ExchangeWire round up some of the biggest stories in the European digital advertising space. In this week’s edition: Ad tech funding in decline; An ad tech renaissance looming; IAB UK appoint new CEO; The Telegraph quadruple programmatic team; and global advertising revenue to increase 11.1% in 2017.
Duopoly driving ad tech funding decline?
According to data collated for the Financial Times by CBInsights and published in a recent article on ft.com about the California giants dominating the ad-serving market, 2016 will end with a total of 343 ad tech deals, a 17% drop from the 414 deals closed in 2015. The same data showed Q4 2016 saw 69 deals – the lowest in any quarter since 2012.
The struggle faced by the ad tech sector, according to Financial Times, is the dominance of the Google and Facebook duopoly. The article, which has sparked some controversy since being published on 3 January, cites the Internet Trends report published by Mary Meeker of US venture capital fund, Kleiner Perkins Caufield & Byers. The report claims Google and Facebook jointly accounted for 75% of all new digital advertising spend.
The article makes bold claims that ad tech deals have been upended, primarily by the growth of Google and Facebook, with ad tech being a victim of its own success, resulting in an increasing lack of differentiation among technologies. However, according to the article, the dominance of the duopoly will forced ad techs to innovate, driving new growth in funding in due course.
Questions have since arisen around the validity and reliability of the reported numbers, as well as Google and Facebook being cited as the cause of funding in ad tech drying up. Are Google and Facebook, neither known for their successes in the ad tech game, really to blame? Or is ad tech itself, and the funding associated with it, going through a revolution? With some very healthy exits and IPOs in the ad tech market in 2016, opinions are certainly divided on Google and Facebook’s impact on ad tech.
Ad tech renaissance
Brian O’Kelley, CEO of AppNexus has his own opinions on the outlook for ad tech; and he believes an ad tech renaissance is in the offing, as he explains in his recent blog post. O’Kelley stands firm on the fact that, while dominant, Google and Facebook are hardly winning at ad tech: “I think it’s fair to say that Alphabet and Facebook as media companies are dominating the digital advertising space. However, if you look only at their ad technology assets, Google is flat year-on-year (with declining margins) and Facebook has effectively exited the ad tech space.”
The renaissance O’Kelley refers to will come from three key elements: machine learning creating a virtuous cycle for marketers, publishers, and consumers; a decrease in the percentage of ad spend going to intermediaries using the ad network business model; and the favouring of views and native advertising, spelling the death knell for impressions and banners. In harmony with ExchangeWire’s recent opinion piece heralding a new ad tech cycle, O’Kelley believes the next couple of years in ad tech won’t be pretty, but the current phase is necessary for us to reach the next cycle.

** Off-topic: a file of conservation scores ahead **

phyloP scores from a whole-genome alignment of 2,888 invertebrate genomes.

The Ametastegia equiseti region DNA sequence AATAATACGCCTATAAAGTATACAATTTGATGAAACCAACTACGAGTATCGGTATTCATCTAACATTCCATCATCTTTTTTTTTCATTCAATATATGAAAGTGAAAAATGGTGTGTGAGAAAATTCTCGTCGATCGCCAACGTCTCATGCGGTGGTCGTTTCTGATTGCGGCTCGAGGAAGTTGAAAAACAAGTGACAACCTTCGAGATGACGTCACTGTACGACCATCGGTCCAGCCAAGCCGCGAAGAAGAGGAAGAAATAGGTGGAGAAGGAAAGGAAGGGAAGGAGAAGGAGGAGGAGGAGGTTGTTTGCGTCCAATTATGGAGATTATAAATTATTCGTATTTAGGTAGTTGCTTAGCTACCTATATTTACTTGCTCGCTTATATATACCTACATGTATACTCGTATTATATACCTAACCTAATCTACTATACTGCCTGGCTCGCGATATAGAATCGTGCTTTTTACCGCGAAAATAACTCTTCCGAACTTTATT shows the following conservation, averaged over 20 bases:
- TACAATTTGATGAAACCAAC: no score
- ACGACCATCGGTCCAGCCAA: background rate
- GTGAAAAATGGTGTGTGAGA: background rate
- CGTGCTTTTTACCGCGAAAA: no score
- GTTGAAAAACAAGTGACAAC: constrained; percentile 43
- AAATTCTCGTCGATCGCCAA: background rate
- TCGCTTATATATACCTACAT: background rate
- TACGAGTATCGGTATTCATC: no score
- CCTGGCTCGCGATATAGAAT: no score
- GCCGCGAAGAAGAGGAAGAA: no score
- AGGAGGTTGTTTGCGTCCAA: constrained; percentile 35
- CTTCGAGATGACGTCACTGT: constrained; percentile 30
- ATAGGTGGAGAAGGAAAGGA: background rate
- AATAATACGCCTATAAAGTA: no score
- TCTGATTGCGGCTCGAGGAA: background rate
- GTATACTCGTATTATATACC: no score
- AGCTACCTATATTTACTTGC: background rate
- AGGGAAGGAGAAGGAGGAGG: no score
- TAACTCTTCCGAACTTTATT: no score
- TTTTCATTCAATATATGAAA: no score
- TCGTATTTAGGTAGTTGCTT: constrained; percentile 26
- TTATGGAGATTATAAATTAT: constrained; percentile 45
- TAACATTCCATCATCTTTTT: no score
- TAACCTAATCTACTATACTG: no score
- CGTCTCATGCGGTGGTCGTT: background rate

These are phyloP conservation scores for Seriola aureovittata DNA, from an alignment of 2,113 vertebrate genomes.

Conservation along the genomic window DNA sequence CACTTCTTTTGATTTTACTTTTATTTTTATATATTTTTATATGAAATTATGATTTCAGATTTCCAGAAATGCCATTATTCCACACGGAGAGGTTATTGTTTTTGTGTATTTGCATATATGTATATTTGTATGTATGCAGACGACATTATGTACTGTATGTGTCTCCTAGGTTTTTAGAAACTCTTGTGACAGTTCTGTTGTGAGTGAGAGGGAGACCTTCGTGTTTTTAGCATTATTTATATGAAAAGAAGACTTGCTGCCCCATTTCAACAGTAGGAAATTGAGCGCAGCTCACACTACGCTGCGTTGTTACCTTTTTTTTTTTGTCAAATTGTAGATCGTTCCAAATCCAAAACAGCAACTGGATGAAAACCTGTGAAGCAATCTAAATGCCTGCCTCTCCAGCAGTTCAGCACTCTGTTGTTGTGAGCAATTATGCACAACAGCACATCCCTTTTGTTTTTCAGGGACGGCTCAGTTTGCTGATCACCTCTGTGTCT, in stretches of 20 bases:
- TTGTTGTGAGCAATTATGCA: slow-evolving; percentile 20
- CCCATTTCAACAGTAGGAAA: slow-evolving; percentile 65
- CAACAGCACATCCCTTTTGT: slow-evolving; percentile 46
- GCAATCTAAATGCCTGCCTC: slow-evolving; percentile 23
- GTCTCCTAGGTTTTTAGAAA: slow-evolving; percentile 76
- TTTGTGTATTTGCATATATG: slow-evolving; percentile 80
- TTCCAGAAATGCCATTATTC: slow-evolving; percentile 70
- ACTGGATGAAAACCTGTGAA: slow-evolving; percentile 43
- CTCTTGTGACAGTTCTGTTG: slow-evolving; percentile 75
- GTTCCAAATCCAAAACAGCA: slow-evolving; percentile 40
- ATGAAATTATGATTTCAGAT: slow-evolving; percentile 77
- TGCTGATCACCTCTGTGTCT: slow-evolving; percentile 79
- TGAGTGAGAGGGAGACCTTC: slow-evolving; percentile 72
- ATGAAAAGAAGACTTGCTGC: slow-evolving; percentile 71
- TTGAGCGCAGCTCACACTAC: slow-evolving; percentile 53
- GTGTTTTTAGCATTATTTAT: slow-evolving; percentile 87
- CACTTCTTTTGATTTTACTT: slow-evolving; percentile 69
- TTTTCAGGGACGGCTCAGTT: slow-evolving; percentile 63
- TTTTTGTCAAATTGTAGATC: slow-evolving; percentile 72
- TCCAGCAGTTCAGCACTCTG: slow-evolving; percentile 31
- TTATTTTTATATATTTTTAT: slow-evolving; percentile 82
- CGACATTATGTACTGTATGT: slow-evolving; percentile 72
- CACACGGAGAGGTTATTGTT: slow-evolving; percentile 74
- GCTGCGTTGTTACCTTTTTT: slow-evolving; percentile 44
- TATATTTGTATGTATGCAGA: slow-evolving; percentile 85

New CEO for IAB UK
The IAB UK have appointed Jon Mew, formerly the IAB’s chief operating officer, as their new CEO. Mew succeeds Guy Phillipson, who is stepping down after 12 years in his role as CEO.
With a strong background in mobile, having joined IAB UK as head of mobile in 2008, 2017 signals a good time for Mew to take the helm, with 2016 being the first year mobile display ad spend overtook that of desktop.
Richard Eyre, IAB UK Chairman explains the reasons for Mew’s appointment in the official press release: “Jon not only has a deep understanding of the workings of the IAB today, he has a compelling vision for its future and proven skills to execute on a demanding strategy. I’m excited to be working with him and his team to deliver it.”
The Telegraph to quadruple programmatic team
Following a 20% increase in programmatic revenue in just three months, as a direct result of header bidding, The Telegraph have announced they will reinvest the profits to quadruple the size of their programmatic team to 12 people, reports Digiday.
Paul De La Nougerede, programmatic chief, The Telegraph said: “These new roles will allow us to go deeper to support this growing area across all the different platforms and products: native, mobile, and desktop web, apps, video, and third parties.”
Global advertising revenue to hit USD$590bn (£404bn) in 2017
The annual Global Advertising Trends report, released by IHS Markit, reports that global advertising revenue increased 7.1% to USD$532bn (£364bn) in 2016, as first reported by Mediapost.
The report credits the increase to “big brand budgets and quadrennial events, such as the Olympics, European Football Championship, and US Presidential Election”, as well as strong growth in private consumption. UK, Germany, and France were among the top 10 ad markets.
IHS Markit predicts an even stronger 11.1% increase in global advertising revenue in 2017 to USD$590bn (£404bn), but expects the growth to come increasingly from emerging markets, such as Middle East, Africa, India, and Indonesia, rather than the top 10 more mature markets.